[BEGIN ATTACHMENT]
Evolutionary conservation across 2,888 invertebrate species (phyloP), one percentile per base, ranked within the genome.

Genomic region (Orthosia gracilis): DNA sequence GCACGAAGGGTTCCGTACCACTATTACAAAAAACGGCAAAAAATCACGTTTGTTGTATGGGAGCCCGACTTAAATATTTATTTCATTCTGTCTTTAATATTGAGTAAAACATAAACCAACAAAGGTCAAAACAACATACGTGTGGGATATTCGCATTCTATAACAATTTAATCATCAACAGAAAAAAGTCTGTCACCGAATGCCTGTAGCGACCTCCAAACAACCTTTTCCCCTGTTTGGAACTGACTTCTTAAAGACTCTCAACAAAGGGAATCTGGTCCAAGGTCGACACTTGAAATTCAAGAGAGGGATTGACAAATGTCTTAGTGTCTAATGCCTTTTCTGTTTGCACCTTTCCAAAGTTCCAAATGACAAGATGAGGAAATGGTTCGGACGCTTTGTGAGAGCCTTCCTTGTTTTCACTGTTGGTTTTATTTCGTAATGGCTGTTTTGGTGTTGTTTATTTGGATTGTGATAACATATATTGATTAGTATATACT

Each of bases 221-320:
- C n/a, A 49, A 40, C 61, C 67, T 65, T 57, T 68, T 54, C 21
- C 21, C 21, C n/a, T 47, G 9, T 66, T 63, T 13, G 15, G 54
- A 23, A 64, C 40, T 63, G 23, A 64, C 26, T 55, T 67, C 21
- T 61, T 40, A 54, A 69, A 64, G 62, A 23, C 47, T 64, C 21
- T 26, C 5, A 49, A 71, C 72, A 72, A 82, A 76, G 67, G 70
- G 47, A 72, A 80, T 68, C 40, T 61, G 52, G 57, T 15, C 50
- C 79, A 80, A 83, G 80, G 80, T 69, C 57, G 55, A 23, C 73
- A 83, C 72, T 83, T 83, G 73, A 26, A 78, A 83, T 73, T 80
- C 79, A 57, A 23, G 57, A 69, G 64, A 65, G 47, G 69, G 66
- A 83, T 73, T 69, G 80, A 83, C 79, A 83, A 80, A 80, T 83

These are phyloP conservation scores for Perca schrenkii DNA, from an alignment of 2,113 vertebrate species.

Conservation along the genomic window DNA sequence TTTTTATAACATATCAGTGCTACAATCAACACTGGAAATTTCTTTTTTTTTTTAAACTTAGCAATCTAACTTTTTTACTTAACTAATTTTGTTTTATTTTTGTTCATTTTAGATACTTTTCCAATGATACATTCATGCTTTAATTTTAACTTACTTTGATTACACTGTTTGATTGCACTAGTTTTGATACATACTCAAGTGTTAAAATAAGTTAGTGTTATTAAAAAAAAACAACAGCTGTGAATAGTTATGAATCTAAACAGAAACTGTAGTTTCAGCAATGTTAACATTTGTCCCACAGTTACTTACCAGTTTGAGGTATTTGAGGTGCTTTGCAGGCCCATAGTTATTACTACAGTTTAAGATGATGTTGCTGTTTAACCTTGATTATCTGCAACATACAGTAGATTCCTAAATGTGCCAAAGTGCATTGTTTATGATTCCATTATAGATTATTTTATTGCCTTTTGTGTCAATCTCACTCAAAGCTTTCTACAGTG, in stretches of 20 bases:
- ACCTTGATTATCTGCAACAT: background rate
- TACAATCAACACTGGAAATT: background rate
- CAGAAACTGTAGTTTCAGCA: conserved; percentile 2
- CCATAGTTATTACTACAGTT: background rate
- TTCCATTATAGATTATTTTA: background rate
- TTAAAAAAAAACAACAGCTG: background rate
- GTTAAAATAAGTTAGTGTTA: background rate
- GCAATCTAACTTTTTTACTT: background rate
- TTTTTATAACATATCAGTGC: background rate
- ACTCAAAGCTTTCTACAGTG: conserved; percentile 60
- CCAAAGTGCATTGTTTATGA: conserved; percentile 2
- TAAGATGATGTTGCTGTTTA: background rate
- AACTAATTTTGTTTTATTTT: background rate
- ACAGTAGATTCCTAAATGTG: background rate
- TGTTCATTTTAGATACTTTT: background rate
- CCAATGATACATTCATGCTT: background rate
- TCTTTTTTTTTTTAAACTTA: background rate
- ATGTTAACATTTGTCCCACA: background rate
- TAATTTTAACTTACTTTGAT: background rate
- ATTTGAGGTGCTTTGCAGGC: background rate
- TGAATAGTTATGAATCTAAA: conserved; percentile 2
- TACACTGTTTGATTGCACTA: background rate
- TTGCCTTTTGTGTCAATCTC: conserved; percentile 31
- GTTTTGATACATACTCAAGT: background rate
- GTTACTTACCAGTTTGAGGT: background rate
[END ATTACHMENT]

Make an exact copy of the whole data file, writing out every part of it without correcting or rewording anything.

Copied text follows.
Evolutionary conservation across 2,888 invertebrate species (phyloP), one percentile per base, ranked within the genome.

Genomic region (Orthosia gracilis): DNA sequence GCACGAAGGGTTCCGTACCACTATTACAAAAAACGGCAAAAAATCACGTTTGTTGTATGGGAGCCCGACTTAAATATTTATTTCATTCTGTCTTTAATATTGAGTAAAACATAAACCAACAAAGGTCAAAACAACATACGTGTGGGATATTCGCATTCTATAACAATTTAATCATCAACAGAAAAAAGTCTGTCACCGAATGCCTGTAGCGACCTCCAAACAACCTTTTCCCCTGTTTGGAACTGACTTCTTAAAGACTCTCAACAAAGGGAATCTGGTCCAAGGTCGACACTTGAAATTCAAGAGAGGGATTGACAAATGTCTTAGTGTCTAATGCCTTTTCTGTTTGCACCTTTCCAAAGTTCCAAATGACAAGATGAGGAAATGGTTCGGACGCTTTGTGAGAGCCTTCCTTGTTTTCACTGTTGGTTTTATTTCGTAATGGCTGTTTTGGTGTTGTTTATTTGGATTGTGATAACATATATTGATTAGTATATACT

Each of bases 221-320:
- C n/a, A 49, A 40, C 61, C 67, T 65, T 57, T 68, T 54, C 21
- C 21, C 21, C n/a, T 47, G 9, T 66, T 63, T 13, G 15, G 54
- A 23, A 64, C 40, T 63, G 23, A 64, C 26, T 55, T 67, C 21
- T 61, T 40, A 54, A 69, A 64, G 62, A 23, C 47, T 64, C 21
- T 26, C 5, A 49, A 71, C 72, A 72, A 82, A 76, G 67, G 70
- G 47, A 72, A 80, T 68, C 40, T 61, G 52, G 57, T 15, C 50
- C 79, A 80, A 83, G 80, G 80, T 69, C 57, G 55, A 23, C 73
- A 83, C 72, T 83, T 83, G 73, A 26, A 78, A 83, T 73, T 80
- C 79, A 57, A 23, G 57, A 69, G 64, A 65, G 47, G 69, G 66
- A 83, T 73, T 69, G 80, A 83, C 79, A 83, A 80, A 80, T 83

These are phyloP conservation scores for Perca schrenkii DNA, from an alignment of 2,113 vertebrate species.

Conservation along the genomic window DNA sequence TTTTTATAACATATCAGTGCTACAATCAACACTGGAAATTTCTTTTTTTTTTTAAACTTAGCAATCTAACTTTTTTACTTAACTAATTTTGTTTTATTTTTGTTCATTTTAGATACTTTTCCAATGATACATTCATGCTTTAATTTTAACTTACTTTGATTACACTGTTTGATTGCACTAGTTTTGATACATACTCAAGTGTTAAAATAAGTTAGTGTTATTAAAAAAAAACAACAGCTGTGAATAGTTATGAATCTAAACAGAAACTGTAGTTTCAGCAATGTTAACATTTGTCCCACAGTTACTTACCAGTTTGAGGTATTTGAGGTGCTTTGCAGGCCCATAGTTATTACTACAGTTTAAGATGATGTTGCTGTTTAACCTTGATTATCTGCAACATACAGTAGATTCCTAAATGTGCCAAAGTGCATTGTTTATGATTCCATTATAGATTATTTTATTGCCTTTTGTGTCAATCTCACTCAAAGCTTTCTACAGTG, in stretches of 20 bases:
- ACCTTGATTATCTGCAACAT: background rate
- TACAATCAACACTGGAAATT: background rate
- CAGAAACTGTAGTTTCAGCA: conserved; percentile 2
- CCATAGTTATTACTACAGTT: background rate
- TTCCATTATAGATTATTTTA: background rate
- TTAAAAAAAAACAACAGCTG: background rate
- GTTAAAATAAGTTAGTGTTA: background rate
- GCAATCTAACTTTTTTACTT: background rate
- TTTTTATAACATATCAGTGC: background rate
- ACTCAAAGCTTTCTACAGTG: conserved; percentile 60
- CCAAAGTGCATTGTTTATGA: conserved; percentile 2
- TAAGATGATGTTGCTGTTTA: background rate
- AACTAATTTTGTTTTATTTT: background rate
- ACAGTAGATTCCTAAATGTG: background rate
- TGTTCATTTTAGATACTTTT: background rate
- CCAATGATACATTCATGCTT: background rate
- TCTTTTTTTTTTTAAACTTA: background rate
- ATGTTAACATTTGTCCCACA: background rate
- TAATTTTAACTTACTTTGAT: background rate
- ATTTGAGGTGCTTTGCAGGC: background rate
- TGAATAGTTATGAATCTAAA: conserved; percentile 2
- TACACTGTTTGATTGCACTA: background rate
- TTGCCTTTTGTGTCAATCTC: conserved; percentile 31
- GTTTTGATACATACTCAAGT: background rate
- GTTACTTACCAGTTTGAGGT: background rate